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Hilgenberg SL, Bogetz AL, Leibold C, Gaba D, Blankenburg RL. Acad. Pediatr. 2019; 19(3): 283-290.


Department of Pediatrics, Lucile Packard Children's Hospital, Stanford School of Medicine, 725 Welch Road, MC 5906, Palo Alto, CA 94304. Electronic address:


(Copyright © 2019, Academic Pediatric Association, Publisher Elsevier Publishing)






OBJECTIVE: Medical providers struggle when communicating with angry patients and their caregivers. Pediatric residents perceive communication competencies as an important priority for learning, yet they lack confidence and desire more training in communicating with angry families. Few curricula exist to support trainees with de-escalation skill development. We developed, implemented, and evaluated the impact of a novel de-escalation curriculum on pediatric resident communication skills.

METHODS: Randomized controlled trial of a 90-minute de-escalation curriculum for pediatric residents in August-September 2016. Trained standardized patient (SP) actors rated residents' communication skills following two unique encounters before and after the intervention/control session. Residents completed a retrospective pre-post communication skills self-assessment and curriculum evaluation. We used independent and paired t-tests to assess for communication improvements.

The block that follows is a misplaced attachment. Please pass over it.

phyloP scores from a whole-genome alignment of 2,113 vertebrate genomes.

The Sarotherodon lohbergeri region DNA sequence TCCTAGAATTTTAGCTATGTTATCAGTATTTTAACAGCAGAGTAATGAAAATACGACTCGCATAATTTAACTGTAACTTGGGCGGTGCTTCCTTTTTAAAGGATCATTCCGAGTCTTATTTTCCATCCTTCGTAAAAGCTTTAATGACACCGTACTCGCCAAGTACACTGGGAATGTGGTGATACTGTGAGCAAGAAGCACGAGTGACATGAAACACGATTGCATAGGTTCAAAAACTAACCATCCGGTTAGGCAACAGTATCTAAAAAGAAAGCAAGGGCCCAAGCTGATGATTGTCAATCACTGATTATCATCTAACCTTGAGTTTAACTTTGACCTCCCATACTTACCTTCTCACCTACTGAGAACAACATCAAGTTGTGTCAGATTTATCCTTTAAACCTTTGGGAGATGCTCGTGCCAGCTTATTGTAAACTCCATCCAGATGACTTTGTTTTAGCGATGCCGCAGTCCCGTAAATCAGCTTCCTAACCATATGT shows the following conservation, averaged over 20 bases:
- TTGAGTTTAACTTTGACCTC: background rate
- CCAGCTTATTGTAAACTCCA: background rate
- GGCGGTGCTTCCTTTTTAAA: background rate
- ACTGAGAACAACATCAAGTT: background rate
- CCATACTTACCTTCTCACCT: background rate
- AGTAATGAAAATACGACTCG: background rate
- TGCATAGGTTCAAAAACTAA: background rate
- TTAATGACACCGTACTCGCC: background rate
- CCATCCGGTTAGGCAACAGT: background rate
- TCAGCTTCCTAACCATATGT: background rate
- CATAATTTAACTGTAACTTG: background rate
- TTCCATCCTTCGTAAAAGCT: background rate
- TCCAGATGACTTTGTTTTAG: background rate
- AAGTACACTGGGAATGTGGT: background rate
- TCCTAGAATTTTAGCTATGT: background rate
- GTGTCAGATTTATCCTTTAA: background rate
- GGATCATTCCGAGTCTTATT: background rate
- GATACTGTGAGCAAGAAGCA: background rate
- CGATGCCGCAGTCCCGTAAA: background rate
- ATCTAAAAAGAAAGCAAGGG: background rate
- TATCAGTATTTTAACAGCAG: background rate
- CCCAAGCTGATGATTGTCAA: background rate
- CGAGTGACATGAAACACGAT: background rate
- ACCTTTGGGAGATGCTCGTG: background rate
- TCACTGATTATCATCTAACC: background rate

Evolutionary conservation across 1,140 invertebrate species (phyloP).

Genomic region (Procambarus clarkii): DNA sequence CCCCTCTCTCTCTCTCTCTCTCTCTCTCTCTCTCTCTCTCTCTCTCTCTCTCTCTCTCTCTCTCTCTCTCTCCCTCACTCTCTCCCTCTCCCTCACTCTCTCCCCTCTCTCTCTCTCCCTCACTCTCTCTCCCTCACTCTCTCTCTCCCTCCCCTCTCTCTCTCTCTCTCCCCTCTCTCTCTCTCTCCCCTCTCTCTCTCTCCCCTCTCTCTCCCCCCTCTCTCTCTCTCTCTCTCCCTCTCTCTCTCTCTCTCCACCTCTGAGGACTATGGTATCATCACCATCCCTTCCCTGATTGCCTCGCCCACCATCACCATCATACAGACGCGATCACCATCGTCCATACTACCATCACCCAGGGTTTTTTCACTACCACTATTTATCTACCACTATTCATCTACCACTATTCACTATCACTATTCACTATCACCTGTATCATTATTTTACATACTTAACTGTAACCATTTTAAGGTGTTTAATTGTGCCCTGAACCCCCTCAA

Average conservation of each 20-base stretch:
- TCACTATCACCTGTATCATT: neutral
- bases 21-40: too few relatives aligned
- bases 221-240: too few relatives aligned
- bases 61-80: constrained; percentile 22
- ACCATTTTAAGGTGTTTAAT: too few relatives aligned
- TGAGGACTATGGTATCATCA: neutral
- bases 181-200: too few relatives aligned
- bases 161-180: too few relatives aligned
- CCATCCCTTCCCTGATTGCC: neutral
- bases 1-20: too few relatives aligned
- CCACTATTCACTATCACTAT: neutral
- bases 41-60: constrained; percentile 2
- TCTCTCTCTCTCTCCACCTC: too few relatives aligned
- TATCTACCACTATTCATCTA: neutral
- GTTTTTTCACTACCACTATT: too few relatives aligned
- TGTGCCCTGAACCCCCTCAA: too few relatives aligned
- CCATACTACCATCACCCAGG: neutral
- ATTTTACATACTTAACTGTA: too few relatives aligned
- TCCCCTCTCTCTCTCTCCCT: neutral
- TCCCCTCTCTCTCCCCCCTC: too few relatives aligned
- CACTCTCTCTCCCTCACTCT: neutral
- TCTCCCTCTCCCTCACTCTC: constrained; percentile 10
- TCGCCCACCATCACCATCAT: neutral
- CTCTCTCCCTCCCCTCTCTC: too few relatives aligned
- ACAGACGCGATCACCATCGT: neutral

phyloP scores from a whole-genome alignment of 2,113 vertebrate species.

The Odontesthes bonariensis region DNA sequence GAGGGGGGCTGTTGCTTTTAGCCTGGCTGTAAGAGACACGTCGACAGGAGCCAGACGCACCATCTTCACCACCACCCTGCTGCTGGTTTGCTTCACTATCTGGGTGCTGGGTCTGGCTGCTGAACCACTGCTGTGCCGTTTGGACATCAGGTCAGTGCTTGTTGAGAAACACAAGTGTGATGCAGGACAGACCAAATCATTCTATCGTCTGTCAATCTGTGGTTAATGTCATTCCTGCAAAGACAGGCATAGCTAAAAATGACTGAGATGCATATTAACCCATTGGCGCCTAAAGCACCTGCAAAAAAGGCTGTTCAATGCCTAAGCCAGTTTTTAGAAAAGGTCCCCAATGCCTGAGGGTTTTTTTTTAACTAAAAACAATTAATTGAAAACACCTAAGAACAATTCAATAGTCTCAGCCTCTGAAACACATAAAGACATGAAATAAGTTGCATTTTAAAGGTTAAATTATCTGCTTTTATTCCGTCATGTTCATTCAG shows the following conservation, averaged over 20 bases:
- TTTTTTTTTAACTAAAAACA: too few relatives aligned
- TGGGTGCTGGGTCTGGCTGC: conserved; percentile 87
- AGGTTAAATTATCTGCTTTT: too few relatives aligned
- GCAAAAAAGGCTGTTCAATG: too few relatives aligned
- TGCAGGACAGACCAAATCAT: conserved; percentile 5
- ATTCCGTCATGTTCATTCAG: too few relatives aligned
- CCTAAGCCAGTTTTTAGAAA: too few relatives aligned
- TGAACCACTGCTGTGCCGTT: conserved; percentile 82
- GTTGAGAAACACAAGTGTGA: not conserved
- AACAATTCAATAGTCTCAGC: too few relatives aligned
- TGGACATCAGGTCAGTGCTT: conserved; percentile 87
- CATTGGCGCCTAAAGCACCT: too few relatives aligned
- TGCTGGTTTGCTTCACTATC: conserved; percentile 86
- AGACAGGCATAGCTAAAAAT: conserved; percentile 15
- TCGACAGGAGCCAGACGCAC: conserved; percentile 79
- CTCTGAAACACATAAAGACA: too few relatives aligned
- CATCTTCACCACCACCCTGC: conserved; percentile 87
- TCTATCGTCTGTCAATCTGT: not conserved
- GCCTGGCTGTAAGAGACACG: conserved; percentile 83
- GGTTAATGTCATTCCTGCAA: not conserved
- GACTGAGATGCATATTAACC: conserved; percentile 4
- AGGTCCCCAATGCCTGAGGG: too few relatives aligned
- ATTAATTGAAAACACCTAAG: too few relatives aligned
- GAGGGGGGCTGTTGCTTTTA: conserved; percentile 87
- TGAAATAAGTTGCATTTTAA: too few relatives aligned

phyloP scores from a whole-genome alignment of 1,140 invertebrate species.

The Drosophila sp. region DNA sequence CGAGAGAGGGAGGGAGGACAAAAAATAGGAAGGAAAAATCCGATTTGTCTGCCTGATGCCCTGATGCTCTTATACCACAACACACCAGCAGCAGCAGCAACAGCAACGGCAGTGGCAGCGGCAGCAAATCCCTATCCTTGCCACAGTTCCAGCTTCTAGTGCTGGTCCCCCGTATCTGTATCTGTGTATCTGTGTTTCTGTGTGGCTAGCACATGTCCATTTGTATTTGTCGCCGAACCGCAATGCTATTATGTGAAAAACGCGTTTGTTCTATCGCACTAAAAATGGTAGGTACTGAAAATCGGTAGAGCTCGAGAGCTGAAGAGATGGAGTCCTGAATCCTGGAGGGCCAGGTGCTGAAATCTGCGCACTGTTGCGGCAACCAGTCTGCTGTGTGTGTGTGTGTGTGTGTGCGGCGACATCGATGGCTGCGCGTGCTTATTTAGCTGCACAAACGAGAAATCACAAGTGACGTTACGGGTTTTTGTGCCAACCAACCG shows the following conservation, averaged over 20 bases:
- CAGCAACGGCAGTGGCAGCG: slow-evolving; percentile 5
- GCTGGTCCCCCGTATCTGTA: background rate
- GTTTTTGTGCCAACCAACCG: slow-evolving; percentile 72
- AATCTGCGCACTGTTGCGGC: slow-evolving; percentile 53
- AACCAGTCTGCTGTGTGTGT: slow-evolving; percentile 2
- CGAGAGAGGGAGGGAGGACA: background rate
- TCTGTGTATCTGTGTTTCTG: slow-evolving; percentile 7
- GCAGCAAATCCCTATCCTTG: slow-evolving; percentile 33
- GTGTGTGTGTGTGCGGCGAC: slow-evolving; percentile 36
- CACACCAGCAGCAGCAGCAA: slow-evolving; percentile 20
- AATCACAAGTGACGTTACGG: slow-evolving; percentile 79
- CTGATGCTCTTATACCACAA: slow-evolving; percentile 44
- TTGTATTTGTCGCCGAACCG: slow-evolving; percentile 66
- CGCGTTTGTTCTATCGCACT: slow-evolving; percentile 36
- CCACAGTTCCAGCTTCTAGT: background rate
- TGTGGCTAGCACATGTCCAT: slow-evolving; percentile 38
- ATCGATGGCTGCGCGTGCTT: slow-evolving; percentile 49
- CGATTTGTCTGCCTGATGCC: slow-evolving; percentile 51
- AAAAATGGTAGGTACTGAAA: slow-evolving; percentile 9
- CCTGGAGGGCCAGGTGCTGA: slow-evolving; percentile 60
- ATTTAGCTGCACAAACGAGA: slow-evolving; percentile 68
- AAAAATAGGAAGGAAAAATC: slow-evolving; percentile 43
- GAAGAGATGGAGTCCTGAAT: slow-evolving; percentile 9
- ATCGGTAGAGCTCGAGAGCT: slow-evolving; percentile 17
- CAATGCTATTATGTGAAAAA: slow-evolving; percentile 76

RESULTS: 84 of 88 (95%) eligible residents participated (43 intervention, 41 control). Residents reported frequent encounters with angry caregivers. At baseline, interns had significantly lower mean SP-rated de-escalation skills than other residents (P = .03). Intervention residents did not improve significantly more than controls on their pre-post change in mean SP-rated de-escalation skills. Intervention residents improved significantly on their pre-post mean self-assessed de-escalation skills (P ≤.03).

CONCLUSIONS: Despite significant self-assessed improvements, residents' SP-rated de-escalation skills did not improve following a skills-based intervention. Nevertheless, our study illustrates the need for de-escalation curricula focused on strategies and peer discussion, suggests optimal timing of delivery during fall of intern year, and offers an assessment tool for exploration in future studies.

Copyright © 2018. Published by Elsevier Inc.

Language: en


C, Control; De-escalation; I, Intervention; ICC, intraclass correlation coefficient; List of Abbreviations: SP, Standardized patient; Medical education; PGY, Postgraduate year; Pediatrics; RCT, Randomized controlled trial; Residency; curriculum


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